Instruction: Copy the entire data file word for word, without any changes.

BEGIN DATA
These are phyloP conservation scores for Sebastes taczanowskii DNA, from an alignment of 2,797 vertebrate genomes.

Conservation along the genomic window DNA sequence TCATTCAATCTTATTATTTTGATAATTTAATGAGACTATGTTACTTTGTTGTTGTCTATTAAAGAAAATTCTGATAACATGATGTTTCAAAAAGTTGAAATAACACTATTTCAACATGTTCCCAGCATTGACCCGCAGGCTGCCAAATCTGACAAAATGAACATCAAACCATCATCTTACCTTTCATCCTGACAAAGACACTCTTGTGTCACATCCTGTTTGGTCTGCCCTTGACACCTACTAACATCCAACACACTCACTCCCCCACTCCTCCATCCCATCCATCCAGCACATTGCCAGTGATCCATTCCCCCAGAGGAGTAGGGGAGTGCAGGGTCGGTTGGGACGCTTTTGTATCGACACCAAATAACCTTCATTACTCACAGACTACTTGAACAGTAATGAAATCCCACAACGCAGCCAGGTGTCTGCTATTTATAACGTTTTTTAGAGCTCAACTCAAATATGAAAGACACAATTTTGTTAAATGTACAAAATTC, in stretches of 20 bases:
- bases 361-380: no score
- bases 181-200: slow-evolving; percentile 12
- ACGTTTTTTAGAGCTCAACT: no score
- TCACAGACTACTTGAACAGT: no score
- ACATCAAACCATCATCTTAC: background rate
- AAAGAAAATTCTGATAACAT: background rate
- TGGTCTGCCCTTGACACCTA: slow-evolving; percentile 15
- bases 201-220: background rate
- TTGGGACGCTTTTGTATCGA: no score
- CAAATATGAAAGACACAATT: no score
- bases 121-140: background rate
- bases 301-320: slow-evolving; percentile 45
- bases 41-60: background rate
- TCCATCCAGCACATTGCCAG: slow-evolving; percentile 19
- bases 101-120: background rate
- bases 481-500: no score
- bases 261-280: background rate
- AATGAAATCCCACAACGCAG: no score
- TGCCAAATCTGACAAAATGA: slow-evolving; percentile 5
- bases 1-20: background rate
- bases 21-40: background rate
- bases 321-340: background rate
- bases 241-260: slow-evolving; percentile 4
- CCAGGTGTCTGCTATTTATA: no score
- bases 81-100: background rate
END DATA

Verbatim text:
These are phyloP conservation scores for Sebastes taczanowskii DNA, from an alignment of 2,797 vertebrate genomes.

Conservation along the genomic window DNA sequence TCATTCAATCTTATTATTTTGATAATTTAATGAGACTATGTTACTTTGTTGTTGTCTATTAAAGAAAATTCTGATAACATGATGTTTCAAAAAGTTGAAATAACACTATTTCAACATGTTCCCAGCATTGACCCGCAGGCTGCCAAATCTGACAAAATGAACATCAAACCATCATCTTACCTTTCATCCTGACAAAGACACTCTTGTGTCACATCCTGTTTGGTCTGCCCTTGACACCTACTAACATCCAACACACTCACTCCCCCACTCCTCCATCCCATCCATCCAGCACATTGCCAGTGATCCATTCCCCCAGAGGAGTAGGGGAGTGCAGGGTCGGTTGGGACGCTTTTGTATCGACACCAAATAACCTTCATTACTCACAGACTACTTGAACAGTAATGAAATCCCACAACGCAGCCAGGTGTCTGCTATTTATAACGTTTTTTAGAGCTCAACTCAAATATGAAAGACACAATTTTGTTAAATGTACAAAATTC, in stretches of 20 bases:
- bases 361-380: no score
- bases 181-200: slow-evolving; percentile 12
- ACGTTTTTTAGAGCTCAACT: no score
- TCACAGACTACTTGAACAGT: no score
- ACATCAAACCATCATCTTAC: background rate
- AAAGAAAATTCTGATAACAT: background rate
- TGGTCTGCCCTTGACACCTA: slow-evolving; percentile 15
- bases 201-220: background rate
- TTGGGACGCTTTTGTATCGA: no score
- CAAATATGAAAGACACAATT: no score
- bases 121-140: background rate
- bases 301-320: slow-evolving; percentile 45
- bases 41-60: background rate
- TCCATCCAGCACATTGCCAG: slow-evolving; percentile 19
- bases 101-120: background rate
- bases 481-500: no score
- bases 261-280: background rate
- AATGAAATCCCACAACGCAG: no score
- TGCCAAATCTGACAAAATGA: slow-evolving; percentile 5
- bases 1-20: background rate
- bases 21-40: background rate
- bases 321-340: background rate
- bases 241-260: slow-evolving; percentile 4
- CCAGGTGTCTGCTATTTATA: no score
- bases 81-100: background rate